Flash and Standards: The Cold War of the Web

by Dan Mall

71 Reader Comments

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  1. I think Jquery still has much to learn and I don’t think we can truly compare itself with Flash until our computers become so powerful that the visual line between them becomes blurred. jQuery clearly does animation but not to the extent that Flash is capable of and so until then, I don’t think they can really be compared on the same level. On a side note, I think Flash and or jQuery may very well both become extinct in the near future in favor of cleaner and, ultimately, more user friendly interfaces. Having to wait for a menu item to fade in or some kind of animation to occur can become quite irritating when you’re simply looking for some information, but anyway, great article about how these technologies have changed the web.

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  2. Hello Dan, I think your article speaks to the core of what’s important in design and development: The end result and how it impacts those who use it.  The challenge is that once individuals invest a sizeable amount of time in a particular technology, they are hesitant to switch to another.  In art, some people prefer watercolors while others prefer oil paintings, and others may prefer collages.  Each requires very different tools and mindset to accomplish.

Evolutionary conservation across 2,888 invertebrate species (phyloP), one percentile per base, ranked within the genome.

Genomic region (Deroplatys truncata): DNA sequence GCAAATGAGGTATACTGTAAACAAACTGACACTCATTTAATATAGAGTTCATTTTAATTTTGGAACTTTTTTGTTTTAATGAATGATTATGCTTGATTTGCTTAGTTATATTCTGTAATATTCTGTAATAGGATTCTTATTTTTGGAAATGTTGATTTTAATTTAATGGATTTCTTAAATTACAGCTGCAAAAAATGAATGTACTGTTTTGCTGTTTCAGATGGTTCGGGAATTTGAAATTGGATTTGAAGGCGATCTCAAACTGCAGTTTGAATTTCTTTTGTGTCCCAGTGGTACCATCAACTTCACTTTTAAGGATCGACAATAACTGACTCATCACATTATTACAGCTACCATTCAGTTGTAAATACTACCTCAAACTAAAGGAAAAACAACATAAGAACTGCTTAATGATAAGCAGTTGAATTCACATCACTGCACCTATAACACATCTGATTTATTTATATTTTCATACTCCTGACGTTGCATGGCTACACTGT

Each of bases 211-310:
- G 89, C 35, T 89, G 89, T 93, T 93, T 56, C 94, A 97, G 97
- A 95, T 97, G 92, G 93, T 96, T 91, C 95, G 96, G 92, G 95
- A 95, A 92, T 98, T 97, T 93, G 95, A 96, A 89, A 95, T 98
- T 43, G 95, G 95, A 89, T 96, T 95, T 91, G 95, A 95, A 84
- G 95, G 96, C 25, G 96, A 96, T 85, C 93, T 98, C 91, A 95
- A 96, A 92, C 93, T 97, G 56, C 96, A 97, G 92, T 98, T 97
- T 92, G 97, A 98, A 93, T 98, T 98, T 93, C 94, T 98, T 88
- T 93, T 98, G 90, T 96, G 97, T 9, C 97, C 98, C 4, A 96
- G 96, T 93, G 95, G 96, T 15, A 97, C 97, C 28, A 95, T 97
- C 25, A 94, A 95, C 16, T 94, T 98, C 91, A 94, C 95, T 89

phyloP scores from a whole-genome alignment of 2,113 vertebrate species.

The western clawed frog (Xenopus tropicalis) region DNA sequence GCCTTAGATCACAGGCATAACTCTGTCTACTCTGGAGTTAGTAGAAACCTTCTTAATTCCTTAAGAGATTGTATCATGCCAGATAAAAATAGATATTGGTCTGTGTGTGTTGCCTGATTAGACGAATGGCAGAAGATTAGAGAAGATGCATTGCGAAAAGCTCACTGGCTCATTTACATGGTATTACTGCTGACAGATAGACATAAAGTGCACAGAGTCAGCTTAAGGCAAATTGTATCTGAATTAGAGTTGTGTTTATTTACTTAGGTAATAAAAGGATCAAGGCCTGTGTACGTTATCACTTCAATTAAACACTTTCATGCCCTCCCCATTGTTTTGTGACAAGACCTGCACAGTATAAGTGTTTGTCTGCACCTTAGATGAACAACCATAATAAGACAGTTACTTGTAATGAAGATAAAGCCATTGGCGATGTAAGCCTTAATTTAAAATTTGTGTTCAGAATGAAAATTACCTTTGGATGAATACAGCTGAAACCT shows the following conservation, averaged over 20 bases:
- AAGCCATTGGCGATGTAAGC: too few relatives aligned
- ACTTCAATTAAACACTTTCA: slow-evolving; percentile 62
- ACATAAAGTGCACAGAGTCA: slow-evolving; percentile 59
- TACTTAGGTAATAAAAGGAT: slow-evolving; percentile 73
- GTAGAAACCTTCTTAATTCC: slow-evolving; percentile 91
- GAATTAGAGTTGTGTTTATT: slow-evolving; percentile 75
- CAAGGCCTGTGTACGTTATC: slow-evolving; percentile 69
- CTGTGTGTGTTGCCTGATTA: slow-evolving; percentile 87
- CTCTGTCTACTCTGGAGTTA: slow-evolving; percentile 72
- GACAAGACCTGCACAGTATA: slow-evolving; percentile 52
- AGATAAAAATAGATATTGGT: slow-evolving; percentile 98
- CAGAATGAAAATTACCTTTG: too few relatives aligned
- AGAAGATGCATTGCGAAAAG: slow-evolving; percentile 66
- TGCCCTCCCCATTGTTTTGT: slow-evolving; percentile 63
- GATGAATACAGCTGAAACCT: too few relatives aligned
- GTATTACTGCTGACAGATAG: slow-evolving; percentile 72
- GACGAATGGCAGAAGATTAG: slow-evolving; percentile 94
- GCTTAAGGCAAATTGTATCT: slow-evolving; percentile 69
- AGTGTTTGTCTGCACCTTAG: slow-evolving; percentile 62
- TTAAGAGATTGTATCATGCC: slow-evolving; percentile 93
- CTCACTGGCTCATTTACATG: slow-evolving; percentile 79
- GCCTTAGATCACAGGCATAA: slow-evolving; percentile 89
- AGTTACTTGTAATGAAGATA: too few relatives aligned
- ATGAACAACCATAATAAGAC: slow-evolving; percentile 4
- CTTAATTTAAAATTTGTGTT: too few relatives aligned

We have to embrace the different technologies available to us and pick the right one based on the problem at hand rather than using the one we have learned to solve every problem.